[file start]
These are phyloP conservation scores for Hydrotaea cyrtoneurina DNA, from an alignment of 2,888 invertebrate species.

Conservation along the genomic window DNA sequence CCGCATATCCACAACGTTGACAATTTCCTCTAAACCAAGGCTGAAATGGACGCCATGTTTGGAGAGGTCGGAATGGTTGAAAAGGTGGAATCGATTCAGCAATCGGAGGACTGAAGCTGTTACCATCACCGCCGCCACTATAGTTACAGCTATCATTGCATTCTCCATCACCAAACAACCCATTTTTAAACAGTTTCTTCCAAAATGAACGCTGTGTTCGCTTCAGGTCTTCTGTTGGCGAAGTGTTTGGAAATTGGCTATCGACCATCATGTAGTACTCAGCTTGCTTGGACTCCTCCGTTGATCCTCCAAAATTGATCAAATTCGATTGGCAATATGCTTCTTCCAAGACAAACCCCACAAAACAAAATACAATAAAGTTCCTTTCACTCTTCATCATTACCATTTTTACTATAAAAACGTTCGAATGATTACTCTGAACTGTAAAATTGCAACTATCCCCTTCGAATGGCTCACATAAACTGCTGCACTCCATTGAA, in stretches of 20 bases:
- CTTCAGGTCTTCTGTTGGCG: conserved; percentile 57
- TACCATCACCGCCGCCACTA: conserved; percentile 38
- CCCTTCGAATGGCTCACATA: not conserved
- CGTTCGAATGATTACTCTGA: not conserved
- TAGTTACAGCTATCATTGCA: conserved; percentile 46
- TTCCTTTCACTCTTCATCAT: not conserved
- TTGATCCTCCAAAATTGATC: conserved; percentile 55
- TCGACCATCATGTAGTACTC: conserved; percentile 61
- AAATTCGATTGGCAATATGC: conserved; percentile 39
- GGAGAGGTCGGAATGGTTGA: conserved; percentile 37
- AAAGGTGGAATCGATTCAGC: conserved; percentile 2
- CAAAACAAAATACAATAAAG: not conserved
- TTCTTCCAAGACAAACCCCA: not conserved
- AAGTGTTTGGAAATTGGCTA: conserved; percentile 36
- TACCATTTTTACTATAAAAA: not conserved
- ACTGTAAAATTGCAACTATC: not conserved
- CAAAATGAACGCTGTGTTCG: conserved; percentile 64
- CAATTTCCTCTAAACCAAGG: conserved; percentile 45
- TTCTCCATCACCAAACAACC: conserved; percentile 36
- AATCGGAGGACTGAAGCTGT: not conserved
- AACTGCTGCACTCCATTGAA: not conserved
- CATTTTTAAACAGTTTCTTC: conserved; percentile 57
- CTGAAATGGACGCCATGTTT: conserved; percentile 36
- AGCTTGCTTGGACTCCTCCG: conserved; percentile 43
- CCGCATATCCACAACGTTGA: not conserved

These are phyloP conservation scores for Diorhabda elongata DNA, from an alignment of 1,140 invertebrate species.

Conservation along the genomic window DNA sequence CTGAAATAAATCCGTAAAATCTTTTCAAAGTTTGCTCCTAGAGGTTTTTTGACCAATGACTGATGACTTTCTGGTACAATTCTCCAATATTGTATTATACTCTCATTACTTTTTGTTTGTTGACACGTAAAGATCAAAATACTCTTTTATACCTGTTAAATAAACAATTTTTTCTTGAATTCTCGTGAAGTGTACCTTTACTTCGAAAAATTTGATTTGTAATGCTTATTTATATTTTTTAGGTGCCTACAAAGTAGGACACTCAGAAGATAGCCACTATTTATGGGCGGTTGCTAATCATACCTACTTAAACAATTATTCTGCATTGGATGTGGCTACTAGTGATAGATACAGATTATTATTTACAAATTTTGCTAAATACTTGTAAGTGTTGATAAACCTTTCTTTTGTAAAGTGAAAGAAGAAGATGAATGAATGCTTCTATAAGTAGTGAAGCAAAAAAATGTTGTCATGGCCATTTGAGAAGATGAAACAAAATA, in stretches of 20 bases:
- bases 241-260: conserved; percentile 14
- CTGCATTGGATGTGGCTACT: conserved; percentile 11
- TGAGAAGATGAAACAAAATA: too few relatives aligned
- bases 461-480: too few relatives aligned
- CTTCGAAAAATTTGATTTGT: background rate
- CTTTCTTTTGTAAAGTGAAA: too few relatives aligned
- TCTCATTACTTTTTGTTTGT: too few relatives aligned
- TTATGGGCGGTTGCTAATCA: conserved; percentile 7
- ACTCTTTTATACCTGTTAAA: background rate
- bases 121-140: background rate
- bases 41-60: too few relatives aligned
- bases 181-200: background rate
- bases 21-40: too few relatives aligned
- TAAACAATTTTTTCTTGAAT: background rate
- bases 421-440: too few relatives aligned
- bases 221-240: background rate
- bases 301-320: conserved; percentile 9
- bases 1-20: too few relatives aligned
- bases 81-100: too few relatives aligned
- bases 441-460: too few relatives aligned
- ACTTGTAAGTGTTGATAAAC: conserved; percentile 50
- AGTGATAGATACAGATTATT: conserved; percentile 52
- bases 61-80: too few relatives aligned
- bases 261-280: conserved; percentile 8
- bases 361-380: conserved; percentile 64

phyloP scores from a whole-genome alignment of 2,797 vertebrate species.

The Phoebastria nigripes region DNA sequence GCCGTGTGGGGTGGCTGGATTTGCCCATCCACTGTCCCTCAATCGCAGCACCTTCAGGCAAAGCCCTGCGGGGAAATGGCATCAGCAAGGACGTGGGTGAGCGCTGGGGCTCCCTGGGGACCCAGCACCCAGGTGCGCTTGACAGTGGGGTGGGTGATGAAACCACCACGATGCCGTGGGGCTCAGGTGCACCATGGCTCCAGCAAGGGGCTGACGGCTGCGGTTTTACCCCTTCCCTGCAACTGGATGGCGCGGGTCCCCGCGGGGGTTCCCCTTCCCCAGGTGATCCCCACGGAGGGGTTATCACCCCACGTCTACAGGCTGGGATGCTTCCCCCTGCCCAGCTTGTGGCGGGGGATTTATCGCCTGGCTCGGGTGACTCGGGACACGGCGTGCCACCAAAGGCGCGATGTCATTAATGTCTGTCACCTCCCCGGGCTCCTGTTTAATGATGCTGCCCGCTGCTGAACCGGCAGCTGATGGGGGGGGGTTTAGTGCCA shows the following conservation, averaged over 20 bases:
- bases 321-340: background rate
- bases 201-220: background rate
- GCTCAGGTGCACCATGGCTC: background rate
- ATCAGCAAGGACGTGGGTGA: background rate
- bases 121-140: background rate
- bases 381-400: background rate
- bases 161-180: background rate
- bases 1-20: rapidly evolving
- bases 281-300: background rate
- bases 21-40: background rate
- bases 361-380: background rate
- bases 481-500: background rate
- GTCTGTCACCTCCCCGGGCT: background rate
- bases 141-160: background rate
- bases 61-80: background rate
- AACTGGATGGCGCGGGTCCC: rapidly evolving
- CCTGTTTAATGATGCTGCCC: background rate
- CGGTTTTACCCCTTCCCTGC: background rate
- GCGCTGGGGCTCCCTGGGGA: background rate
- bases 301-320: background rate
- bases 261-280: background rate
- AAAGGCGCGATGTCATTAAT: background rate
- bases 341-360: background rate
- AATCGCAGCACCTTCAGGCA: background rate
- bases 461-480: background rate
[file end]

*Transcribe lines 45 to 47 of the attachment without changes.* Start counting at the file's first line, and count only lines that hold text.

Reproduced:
- bases 221-240: background rate
- bases 301-320: conserved; percentile 9
- bases 1-20: too few relatives aligned